Seminar series features oil palm as a first-time topic - Metro News | The Star Online

ADVERTISEMENT

Seminar series features oil palm as a first-time topic


The speakers and participants of the Agriculture Technology Seminar Series XII smiling for a group photo.

The speakers and participants of the Agriculture Technology Seminar Series XII smiling for a group photo.

OIL PALM was the topic of discussion at the Agriculture Technology Seminar Series XII organised by Universiti Tunku Abdul Rahman’s (Utar) Faculty of Science and Centre for Biodiversity Research.

The event was held at the university’s Kampar campus as part of its practice of holding seminars to enrich students, staff and stakeholders. For the first time in its long-running series, the seminar entitled Advancing Oil Palm Production in Malaysia featured oil palm as the topic of discussion.

Kuala Lumpur Kepong (KLK) Bhd human resource (plantations) head William Yap Kok Lin, when speaking about The Human Resource Challenges in Plantations, gave an interesting comparison between the Gen Y workforce, Baby Boomers and the Gen X generations, as well as how to manage young talents.

“Skill set experience is also another challenge, because many companies are too busy running the organisation and fail to plan for succession,” he added.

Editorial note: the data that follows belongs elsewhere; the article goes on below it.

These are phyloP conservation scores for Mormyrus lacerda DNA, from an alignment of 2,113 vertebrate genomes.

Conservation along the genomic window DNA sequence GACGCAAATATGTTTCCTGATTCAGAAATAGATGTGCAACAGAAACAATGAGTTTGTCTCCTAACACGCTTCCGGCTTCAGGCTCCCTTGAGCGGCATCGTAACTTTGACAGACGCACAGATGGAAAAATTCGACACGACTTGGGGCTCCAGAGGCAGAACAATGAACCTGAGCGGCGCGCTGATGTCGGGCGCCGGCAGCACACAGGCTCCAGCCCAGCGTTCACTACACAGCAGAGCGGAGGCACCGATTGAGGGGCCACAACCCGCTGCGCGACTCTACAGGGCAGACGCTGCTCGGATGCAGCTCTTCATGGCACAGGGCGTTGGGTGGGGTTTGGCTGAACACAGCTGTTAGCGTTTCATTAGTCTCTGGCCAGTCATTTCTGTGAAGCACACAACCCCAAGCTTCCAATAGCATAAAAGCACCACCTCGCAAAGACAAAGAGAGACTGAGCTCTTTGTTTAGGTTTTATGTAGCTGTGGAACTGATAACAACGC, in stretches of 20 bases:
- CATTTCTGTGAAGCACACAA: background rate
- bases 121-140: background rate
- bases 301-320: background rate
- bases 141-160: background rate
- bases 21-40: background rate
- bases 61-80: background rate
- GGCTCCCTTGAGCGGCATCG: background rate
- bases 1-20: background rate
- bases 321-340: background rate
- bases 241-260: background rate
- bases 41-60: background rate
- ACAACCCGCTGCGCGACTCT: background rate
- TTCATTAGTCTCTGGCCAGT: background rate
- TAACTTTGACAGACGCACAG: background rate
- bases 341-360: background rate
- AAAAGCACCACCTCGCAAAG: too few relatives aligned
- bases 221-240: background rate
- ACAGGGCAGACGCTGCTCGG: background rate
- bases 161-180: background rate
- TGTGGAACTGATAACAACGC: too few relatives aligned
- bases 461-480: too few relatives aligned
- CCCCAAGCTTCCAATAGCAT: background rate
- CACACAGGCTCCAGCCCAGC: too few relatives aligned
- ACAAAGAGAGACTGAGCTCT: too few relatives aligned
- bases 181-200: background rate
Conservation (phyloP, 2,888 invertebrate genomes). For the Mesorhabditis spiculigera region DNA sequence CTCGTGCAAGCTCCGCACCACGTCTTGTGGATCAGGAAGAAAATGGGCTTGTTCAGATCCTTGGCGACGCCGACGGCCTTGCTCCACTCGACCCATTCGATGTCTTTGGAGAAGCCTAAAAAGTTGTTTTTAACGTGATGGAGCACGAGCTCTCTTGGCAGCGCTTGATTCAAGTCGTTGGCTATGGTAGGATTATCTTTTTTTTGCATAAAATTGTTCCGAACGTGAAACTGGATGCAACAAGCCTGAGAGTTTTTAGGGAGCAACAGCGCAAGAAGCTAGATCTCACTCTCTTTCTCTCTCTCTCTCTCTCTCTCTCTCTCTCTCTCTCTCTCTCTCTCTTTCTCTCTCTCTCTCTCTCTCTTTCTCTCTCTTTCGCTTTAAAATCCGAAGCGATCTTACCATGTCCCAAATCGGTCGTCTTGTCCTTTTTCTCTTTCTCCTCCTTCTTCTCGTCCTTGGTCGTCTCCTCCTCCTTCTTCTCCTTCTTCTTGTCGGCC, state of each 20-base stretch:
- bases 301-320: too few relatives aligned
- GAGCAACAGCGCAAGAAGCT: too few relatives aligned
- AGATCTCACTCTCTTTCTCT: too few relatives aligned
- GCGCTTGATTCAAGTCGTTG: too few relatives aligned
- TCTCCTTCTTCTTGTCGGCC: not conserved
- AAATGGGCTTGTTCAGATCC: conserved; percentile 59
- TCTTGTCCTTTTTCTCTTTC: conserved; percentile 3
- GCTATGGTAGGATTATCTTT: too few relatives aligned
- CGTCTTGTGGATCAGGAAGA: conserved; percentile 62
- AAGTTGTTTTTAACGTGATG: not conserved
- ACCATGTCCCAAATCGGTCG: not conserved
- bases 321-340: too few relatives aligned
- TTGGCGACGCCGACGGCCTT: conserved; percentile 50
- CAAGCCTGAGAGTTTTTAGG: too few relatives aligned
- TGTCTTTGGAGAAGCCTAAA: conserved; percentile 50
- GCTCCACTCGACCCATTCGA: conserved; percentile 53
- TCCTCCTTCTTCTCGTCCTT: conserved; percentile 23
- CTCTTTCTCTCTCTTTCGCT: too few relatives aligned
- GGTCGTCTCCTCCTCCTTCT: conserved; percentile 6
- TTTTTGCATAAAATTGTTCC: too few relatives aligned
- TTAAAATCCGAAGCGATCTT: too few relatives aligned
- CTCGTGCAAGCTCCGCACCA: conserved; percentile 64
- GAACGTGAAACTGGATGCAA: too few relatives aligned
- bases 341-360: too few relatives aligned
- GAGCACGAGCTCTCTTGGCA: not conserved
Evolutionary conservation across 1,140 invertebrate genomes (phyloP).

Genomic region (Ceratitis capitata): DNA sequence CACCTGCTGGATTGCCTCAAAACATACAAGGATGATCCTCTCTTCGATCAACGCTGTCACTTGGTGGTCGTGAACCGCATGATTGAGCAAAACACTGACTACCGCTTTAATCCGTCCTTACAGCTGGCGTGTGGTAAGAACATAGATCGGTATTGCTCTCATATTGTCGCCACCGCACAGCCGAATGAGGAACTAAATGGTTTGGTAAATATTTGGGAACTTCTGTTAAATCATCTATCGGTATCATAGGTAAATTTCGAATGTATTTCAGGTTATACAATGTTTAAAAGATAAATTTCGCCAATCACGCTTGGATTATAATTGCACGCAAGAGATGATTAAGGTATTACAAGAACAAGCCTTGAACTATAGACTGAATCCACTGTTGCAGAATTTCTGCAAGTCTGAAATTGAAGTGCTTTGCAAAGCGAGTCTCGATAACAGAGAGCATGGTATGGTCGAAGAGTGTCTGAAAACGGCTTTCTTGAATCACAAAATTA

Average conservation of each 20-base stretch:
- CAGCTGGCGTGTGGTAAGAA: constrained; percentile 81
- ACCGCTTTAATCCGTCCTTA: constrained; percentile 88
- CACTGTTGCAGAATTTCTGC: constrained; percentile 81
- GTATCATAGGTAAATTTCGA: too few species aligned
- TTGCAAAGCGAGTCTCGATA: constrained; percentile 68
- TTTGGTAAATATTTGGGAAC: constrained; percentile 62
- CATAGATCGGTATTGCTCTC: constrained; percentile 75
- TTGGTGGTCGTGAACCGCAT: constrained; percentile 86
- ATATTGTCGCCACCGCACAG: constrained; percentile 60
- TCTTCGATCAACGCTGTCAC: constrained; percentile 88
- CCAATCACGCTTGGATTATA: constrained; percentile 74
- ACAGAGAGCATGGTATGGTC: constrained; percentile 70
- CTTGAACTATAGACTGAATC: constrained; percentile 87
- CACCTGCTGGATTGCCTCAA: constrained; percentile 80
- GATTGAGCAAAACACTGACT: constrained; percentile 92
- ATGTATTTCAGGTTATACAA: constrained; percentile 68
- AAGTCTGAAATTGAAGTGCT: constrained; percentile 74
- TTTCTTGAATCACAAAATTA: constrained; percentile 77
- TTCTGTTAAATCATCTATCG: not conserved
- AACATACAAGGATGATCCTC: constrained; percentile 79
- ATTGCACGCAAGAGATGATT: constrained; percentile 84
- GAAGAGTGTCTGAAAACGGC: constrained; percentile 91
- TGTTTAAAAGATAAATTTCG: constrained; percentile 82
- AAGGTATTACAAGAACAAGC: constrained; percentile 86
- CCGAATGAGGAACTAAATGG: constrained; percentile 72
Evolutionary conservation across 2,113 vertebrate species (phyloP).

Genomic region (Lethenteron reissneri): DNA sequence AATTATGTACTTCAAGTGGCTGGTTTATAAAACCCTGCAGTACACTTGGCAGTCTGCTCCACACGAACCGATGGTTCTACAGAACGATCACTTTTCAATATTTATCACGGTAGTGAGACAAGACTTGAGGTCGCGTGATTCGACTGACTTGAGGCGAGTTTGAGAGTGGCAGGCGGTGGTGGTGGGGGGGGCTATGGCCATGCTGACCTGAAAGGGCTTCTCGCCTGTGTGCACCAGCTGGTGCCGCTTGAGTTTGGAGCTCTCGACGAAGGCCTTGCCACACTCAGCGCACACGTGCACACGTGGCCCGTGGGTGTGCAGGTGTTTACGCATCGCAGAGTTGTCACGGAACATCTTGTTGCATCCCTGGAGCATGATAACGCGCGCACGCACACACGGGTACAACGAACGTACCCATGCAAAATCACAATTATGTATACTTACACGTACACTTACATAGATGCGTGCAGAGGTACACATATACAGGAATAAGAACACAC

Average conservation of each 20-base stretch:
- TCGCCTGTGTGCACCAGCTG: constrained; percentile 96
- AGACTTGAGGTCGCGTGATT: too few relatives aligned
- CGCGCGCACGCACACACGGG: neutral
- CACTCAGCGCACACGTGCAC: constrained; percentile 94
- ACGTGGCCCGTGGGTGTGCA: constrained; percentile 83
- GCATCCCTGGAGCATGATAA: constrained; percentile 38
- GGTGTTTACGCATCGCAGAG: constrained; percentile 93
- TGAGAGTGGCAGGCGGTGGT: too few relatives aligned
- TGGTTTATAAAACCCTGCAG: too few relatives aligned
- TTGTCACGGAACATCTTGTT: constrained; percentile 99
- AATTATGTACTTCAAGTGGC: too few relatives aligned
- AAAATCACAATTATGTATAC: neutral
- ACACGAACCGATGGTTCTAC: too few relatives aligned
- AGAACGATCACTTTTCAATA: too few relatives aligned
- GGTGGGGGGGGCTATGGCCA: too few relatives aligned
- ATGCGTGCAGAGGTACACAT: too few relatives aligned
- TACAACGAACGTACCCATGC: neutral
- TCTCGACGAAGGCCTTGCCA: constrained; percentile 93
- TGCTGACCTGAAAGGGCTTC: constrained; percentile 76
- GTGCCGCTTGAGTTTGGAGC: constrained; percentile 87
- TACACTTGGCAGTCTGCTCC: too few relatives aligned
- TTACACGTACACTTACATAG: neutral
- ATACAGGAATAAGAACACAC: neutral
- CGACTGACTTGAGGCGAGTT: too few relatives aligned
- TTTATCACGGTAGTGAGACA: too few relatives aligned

Sharing with the audience the challenges in the industry from the human resource perspective, Yap also warned of the impact of a weakening currency in the supply of foreign workers from Indonesia, Bangladesh and others in the industry.

Speaking on the Advances in Sustainable Research and Development in Oil Palm, Malaysian Palm Oil Association sustainability, research and development director Dr Ruslan Abdullah said, “Despite the robust growth of palm oil production, the industry has not been problem-free with the issue of sustainability gaining prominence over the years. Current research and development approaches have inculcated sustainable practices by putting the importance on people, profit and the planet.”

Advanced Agriecological Research Sdn Bhd environmental microbiology section head Dr Tasreen Nazir Mahamooth shared about how microbial research was able to help the industry improve its production, while Assoc Prof Dr Chew Fook Tim from the National University of Singapore spoke on Genetic Strategies for Yield Improvement in Major Crops.

In his talk on the role of pyroligneous acid in soil reconditioning and sustainable oil palm plantation, Sulpom Group director Yap Hai San said it was able to rejuvenate the soil so much so that 99% of dormant palms at Risda’s plantation started flowering after just three months of application.

“The pyroligneous acid treatment on certain infected palms revived their productivity as well as prolonged their lifespan,” he said.

Perak , Utar , university , Kampar , oil palm , agriculture , sustainable

ADVERTISEMENT